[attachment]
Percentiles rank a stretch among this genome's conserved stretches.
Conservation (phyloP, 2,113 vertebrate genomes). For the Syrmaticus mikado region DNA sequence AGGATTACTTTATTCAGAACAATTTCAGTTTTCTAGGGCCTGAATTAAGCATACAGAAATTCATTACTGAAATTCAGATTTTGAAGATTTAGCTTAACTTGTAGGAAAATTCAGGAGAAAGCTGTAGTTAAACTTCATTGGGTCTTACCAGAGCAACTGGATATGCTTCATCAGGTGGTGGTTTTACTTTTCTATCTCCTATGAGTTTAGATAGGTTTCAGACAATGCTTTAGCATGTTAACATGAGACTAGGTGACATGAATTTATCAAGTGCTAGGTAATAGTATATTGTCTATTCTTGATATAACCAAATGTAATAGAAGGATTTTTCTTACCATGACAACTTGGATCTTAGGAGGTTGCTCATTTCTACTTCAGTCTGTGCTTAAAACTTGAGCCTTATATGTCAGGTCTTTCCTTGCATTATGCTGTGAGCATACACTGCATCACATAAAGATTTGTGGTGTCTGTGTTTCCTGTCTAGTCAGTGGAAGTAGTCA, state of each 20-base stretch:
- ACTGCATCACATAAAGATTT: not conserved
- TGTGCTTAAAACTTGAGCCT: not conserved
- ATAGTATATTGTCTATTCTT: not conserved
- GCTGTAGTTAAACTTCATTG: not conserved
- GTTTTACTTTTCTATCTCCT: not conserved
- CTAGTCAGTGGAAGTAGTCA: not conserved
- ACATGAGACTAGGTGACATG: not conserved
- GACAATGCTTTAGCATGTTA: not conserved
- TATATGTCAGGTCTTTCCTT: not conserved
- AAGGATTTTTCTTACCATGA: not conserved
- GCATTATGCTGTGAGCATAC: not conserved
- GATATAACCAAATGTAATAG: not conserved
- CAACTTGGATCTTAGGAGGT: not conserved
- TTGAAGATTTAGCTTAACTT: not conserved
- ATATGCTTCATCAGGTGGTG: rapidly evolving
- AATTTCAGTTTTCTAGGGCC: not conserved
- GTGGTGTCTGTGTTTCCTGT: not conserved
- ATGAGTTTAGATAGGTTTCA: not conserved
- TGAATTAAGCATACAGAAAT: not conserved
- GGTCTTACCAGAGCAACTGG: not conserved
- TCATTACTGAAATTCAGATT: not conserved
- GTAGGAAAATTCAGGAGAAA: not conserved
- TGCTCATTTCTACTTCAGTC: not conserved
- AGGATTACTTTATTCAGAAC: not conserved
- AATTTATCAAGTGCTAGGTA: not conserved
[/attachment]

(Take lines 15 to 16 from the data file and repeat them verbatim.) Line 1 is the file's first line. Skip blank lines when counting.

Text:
- CAACTTGGATCTTAGGAGGT: not conserved
- TTGAAGATTTAGCTTAACTT: not conserved